Tropical Storm Olga (2007) facts for kids
|Tropical storm (SSHWS/NWS)|
|Formed||December 11, 2007|
|Dissipated||December 13, 2007|
|Highest winds||1-minute sustained: 60 mph (95 km/h)
|Lowest pressure||1003 mbar (hPa); 29.62 inHg|
|Areas affected||Puerto Rico, Hispaniola|
|Part of the 2007 Atlantic hurricane season|
Tropical Storm Olga was the fifteenth named storm of the 2007 Atlantic hurricane season. In the second week of December, after the end of the hurricane season, a low formed east of the northern Lesser Antilles. It slowly became subtropical, and late on December 10, the NHC declared it Subtropical Storm Olga while just north of Puerto Rico. It was the first post-season storm since Tropical Storm Zeta in the 2005 season, making this season one of the few with activity both before and after the hurricane season. The storm made landfall on December 11 on the eastern side of the Dominican Republic. Later that evening, Olga turned into a tropical storm, just after making landfall. Olga tracked over Hispaniola and emerged in the Caribbean Sea. Unfavorable conditions caused Olga to weaken into a remnant low early on December 13.
The storm impacted many areas affected by Tropical Storm Noel a month earlier. In Puerto Rico, moderate rainfall caused one death. 37 fatalities were confirmed in the Dominican Republic, including twenty deaths due to the release of floodgates at a dam in Santiago Province. Two deaths were also reported in Haiti.
In early December, a low moving to the west led to the formation of a broad surface trough to the east of the northern Lesser Antilles. With a strong ridge to its northeast, the trough tracked slowly westward, creating scattered convection and some turning. On December 8, convection began to continue with the trough and an upper-level low. Early on December 9, several tropical cyclone forecast models expected its development of tropical characteristics. The system, which included of a sharp trough with an area of gale force winds to its north, continued west through an area of warm sea surface temperatures. On December 10, a circulation developed within the system, though its convection had become unorganized and well-removed from the center. Wind shear from the south left the structure damaged, but convection increased closer to the center. With an low just south of the center, the National Hurricane Center classified it as Subtropical Storm Olga on December 11 while located about 55 miles (85 km) east of San Juan, Puerto Rico.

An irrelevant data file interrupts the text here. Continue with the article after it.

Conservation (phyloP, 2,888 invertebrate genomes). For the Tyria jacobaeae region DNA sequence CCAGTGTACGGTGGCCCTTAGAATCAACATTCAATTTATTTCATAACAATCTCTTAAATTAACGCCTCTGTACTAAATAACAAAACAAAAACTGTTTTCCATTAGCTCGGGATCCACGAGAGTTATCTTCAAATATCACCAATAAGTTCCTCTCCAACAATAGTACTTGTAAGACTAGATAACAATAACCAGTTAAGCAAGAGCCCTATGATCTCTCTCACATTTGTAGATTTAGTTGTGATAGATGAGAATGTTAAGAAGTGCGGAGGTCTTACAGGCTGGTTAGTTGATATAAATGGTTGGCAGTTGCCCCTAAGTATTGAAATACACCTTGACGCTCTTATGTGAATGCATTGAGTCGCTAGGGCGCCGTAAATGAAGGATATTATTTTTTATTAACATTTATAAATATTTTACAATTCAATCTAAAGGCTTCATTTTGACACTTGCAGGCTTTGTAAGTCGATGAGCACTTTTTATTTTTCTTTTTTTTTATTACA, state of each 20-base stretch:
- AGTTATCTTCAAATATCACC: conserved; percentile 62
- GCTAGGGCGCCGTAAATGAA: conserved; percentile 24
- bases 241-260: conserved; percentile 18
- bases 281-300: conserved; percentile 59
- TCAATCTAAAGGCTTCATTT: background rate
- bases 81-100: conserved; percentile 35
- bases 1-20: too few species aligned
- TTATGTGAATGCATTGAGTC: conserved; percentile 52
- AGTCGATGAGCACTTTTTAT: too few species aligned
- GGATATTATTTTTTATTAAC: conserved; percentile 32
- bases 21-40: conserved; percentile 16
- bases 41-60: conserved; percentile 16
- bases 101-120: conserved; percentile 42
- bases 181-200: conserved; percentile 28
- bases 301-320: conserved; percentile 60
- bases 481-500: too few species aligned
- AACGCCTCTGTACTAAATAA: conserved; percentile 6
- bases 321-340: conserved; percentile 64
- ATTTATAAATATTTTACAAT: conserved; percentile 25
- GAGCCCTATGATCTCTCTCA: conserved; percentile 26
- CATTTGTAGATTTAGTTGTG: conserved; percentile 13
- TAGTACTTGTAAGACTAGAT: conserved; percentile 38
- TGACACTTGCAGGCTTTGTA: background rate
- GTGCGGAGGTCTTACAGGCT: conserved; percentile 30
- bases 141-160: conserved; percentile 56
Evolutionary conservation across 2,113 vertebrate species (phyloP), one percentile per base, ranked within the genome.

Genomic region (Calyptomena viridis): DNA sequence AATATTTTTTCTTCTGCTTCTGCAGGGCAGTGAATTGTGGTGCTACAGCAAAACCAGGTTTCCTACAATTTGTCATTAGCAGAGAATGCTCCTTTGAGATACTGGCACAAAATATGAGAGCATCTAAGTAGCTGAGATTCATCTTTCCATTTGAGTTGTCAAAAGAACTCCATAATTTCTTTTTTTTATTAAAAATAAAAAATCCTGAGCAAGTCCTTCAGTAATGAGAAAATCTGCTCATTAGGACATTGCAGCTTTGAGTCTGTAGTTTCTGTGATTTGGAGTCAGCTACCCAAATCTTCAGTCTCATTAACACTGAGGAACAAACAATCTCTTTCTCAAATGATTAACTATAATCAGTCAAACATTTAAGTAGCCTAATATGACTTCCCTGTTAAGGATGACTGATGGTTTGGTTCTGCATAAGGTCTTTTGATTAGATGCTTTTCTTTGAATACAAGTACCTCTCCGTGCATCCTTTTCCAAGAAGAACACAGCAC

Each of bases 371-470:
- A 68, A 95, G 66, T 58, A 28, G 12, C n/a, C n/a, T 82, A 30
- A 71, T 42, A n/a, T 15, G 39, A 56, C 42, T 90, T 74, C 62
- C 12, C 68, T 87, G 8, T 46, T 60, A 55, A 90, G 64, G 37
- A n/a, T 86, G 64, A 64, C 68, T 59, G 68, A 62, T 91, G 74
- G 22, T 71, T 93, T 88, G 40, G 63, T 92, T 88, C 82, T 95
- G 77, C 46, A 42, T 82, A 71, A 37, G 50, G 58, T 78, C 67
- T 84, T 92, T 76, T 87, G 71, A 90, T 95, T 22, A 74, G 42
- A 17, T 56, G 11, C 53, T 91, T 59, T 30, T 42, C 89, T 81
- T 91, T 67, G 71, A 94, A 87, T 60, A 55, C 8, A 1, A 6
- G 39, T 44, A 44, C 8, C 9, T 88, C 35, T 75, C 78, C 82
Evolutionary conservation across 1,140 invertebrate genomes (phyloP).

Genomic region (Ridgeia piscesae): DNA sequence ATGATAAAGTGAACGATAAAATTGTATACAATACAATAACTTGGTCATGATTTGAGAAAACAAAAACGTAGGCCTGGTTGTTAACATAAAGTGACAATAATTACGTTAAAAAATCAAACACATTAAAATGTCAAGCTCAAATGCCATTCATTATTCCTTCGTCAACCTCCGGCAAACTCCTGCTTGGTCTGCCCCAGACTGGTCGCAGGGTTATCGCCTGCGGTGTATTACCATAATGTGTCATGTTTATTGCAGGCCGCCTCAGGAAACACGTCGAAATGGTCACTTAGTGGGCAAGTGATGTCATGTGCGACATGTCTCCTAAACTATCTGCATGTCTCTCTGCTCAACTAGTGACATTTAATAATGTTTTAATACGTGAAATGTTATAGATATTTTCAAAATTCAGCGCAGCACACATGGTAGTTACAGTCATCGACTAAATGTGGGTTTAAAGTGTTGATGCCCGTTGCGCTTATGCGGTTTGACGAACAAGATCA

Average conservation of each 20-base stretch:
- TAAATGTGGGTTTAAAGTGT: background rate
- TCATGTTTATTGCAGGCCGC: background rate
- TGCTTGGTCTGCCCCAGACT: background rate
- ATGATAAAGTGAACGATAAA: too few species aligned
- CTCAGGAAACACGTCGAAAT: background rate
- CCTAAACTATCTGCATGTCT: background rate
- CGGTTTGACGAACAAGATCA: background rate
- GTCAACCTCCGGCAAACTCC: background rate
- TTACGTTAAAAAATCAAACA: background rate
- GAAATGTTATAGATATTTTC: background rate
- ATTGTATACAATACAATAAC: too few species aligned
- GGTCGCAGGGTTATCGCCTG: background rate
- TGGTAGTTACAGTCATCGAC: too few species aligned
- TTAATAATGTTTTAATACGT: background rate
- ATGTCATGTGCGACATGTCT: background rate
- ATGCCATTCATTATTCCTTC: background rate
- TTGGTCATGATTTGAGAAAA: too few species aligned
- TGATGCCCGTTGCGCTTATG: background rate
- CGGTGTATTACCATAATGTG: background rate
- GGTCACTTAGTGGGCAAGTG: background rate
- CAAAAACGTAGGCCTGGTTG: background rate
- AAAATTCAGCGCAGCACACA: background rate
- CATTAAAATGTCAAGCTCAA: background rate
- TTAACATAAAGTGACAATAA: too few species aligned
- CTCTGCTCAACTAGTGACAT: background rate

After being classified as a subtropical cyclone, Olga kept an organized outflow, and located to the southeast of a strong ridge over the western Atlantic Ocean, the cyclone moved west-southwestward. The storm strengthened a little bit while moving along the northern coast of Puerto Rico, and after an increase in convection near the center, Olga made landfall near Punta Cana, Dominican Republic at 1800 UTC on December 11. A Hurricane Hunters flight into the storm reported peak winds of 60 mph (95 km/h), and on December 12, the National Hurricane Center reclassified Olga as a tropical cyclone while it was still inland. Convection quickly weakened as the storm crossed central Hispaniola, and after reaching the Caribbean Sea the system lacked the convection required for the classification of a tropical cyclone; rainbands well to its northeast had stronger winds, though the center became very disorganized with dry air and strong wind shear. Late on December 12, convection increased a little bit over the center, though by that time the cyclone weakened to tropical depression status. As a certain amount of convection failed to exist, the National Hurricane Center discontinued advisories on Olga earlier on December 13 while located about 80 miles (130 km) northwest of Kingston, Jamaica. Its remnants continued west-northwestward with a clear low-level circulation, creating scattered thunderstorms over Cuba and the Cayman Islands with its moisture extending northward into southern Florida.